Istanbul, the largest city in Turkey, was the capital of the Byzantine and Ottoman empires. The Bosphorus straits divides the city into a part that sits on the European continent, and a larger part on the continent of Asia. The militarily and economically strategic position of the city, on the western portion of the Silk Road, and on the shipping route between the Aegean and Black Seas, has kept it cosmopolitan and prosperous since its foundation 660 BCE, when it was called Byzantium. In 330 it became Constantinople, the capital of the Roman Empire, named for Emperor Constantine the Great. The Ottomans conquered the city in 1453/857 AH and renamed the city Istanbul. It served as their capital until Ankara became the capital of the modern nation of Turkey.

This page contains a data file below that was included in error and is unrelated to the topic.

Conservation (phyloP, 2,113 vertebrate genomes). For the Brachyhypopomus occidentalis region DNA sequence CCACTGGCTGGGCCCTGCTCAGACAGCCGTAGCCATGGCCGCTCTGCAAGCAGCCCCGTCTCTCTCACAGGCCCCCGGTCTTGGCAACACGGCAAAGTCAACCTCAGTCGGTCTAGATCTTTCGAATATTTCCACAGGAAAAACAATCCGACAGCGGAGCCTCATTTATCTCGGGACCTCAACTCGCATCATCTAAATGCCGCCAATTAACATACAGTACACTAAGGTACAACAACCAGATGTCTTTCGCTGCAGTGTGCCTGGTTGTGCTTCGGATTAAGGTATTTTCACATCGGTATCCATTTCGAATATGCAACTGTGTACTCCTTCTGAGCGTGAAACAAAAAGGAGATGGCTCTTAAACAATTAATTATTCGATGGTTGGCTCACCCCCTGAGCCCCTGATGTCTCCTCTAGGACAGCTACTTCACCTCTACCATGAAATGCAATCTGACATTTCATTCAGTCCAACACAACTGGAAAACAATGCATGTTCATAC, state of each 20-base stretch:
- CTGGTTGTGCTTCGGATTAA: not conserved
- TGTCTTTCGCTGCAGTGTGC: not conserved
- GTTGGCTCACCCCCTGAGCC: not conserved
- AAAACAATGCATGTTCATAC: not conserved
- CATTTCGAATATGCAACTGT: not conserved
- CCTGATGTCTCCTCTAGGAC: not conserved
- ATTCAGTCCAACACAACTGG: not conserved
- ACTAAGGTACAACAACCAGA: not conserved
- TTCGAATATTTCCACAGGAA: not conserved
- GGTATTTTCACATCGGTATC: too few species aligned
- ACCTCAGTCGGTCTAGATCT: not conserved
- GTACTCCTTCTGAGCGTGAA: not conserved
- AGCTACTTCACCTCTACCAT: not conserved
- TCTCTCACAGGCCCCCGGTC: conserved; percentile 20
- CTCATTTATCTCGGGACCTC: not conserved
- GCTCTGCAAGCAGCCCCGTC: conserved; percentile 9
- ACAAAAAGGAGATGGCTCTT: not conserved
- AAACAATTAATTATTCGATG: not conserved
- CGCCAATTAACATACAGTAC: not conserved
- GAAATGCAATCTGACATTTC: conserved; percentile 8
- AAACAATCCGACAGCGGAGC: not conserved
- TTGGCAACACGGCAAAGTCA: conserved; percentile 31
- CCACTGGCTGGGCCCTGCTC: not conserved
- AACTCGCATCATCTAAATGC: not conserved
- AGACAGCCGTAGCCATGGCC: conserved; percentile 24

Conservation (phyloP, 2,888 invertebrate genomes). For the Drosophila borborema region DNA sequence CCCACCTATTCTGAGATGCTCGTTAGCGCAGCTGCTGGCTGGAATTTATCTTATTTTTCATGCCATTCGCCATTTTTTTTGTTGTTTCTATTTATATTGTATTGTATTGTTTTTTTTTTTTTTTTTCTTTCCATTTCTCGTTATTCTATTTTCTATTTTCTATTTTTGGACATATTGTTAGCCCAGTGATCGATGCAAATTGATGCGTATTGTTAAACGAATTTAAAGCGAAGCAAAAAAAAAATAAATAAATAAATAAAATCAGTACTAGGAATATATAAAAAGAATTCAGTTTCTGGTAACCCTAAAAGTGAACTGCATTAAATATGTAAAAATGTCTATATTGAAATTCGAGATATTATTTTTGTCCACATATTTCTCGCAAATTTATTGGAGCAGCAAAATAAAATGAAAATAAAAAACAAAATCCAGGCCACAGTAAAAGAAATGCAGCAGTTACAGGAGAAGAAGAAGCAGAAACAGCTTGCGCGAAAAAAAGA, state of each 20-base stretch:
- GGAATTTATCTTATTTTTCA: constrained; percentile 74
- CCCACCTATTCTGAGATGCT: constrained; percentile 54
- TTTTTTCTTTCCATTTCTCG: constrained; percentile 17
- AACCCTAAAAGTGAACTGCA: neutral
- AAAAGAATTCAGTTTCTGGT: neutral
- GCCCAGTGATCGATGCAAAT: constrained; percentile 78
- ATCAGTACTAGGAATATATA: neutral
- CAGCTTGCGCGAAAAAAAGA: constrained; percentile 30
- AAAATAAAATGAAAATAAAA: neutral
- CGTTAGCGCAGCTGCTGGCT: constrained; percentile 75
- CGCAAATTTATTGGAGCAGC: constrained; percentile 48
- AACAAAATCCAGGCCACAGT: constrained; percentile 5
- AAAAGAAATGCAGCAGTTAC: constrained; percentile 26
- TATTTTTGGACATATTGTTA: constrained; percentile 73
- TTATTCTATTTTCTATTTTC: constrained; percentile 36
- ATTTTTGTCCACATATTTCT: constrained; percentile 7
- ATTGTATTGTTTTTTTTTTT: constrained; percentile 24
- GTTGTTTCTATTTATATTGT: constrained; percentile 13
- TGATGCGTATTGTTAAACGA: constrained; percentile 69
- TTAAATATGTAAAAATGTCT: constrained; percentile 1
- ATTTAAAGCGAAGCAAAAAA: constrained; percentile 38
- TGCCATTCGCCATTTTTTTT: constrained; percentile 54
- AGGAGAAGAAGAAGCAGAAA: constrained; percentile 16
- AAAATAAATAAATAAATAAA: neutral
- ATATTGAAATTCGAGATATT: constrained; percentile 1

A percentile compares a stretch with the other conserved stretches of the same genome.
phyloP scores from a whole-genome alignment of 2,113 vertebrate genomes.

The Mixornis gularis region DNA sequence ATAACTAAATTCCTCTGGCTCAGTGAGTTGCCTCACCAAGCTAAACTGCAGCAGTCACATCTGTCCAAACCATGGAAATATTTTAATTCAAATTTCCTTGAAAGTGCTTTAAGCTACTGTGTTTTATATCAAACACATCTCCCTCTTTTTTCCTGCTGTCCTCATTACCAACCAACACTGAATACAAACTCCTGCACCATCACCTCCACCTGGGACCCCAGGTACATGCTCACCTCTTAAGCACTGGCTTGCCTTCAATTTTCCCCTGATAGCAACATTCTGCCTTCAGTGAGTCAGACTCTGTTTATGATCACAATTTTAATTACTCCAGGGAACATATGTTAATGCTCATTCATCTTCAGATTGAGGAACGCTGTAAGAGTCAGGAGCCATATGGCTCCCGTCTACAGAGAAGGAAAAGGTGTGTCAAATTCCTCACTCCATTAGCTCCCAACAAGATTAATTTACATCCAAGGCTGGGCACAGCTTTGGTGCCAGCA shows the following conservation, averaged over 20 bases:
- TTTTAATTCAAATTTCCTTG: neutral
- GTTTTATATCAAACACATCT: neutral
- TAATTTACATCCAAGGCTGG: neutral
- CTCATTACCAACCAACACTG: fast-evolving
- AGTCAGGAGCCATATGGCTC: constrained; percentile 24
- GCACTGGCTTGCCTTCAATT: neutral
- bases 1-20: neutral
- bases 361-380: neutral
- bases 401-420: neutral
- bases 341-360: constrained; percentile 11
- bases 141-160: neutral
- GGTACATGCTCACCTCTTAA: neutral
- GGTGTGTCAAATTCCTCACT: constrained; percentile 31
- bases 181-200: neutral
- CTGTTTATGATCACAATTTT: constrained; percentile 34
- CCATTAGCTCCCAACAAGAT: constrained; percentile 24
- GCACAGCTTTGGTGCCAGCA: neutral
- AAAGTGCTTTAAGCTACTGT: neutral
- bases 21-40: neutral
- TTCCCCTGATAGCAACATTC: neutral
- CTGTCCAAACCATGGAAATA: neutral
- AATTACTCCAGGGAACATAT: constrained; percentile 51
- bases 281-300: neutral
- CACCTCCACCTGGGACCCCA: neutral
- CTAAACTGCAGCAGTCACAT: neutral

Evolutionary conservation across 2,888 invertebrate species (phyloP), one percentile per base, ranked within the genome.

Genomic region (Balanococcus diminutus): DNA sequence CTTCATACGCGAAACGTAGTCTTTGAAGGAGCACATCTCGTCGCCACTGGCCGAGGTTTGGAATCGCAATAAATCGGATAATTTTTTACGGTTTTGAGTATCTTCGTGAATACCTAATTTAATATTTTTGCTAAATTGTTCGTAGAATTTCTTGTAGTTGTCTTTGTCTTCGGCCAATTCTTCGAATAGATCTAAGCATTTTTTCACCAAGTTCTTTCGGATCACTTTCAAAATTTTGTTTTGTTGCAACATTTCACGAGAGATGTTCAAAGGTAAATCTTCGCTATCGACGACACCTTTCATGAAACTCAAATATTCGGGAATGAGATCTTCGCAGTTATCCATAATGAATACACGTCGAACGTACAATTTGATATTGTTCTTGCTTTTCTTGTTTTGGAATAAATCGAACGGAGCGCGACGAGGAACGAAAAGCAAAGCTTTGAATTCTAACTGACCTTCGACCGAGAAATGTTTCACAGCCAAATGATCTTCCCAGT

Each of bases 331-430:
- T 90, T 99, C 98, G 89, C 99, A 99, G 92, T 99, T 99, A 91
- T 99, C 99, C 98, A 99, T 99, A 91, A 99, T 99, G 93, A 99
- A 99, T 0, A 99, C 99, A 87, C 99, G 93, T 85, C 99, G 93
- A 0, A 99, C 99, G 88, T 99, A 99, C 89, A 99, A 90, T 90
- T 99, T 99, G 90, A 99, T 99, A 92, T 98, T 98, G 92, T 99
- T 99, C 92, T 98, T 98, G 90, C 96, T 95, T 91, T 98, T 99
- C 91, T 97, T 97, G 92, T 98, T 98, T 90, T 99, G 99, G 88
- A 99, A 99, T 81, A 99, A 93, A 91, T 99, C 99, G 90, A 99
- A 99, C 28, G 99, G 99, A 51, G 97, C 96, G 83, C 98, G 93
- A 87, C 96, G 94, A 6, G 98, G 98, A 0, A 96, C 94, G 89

This building aims to provide state-of-the-art pharmaceutical facilities with an emphasis on energy efficiency and sociability. It is dug into its site, with two of the four floors set underground, and a planted roof sloping down to ground level to provide a green recreation area. Facing the company’s existing factory, an inclined glass facade opens up the space between the two buildings while drawing in natural light, supplemented by an elliptical roof-light above a full-height space. Passive thermal mass is combined with high-tech air conditioning using geothermic exchange devices. Besides laboratories, the building includes a canteen, relaxation areas and a conference hall.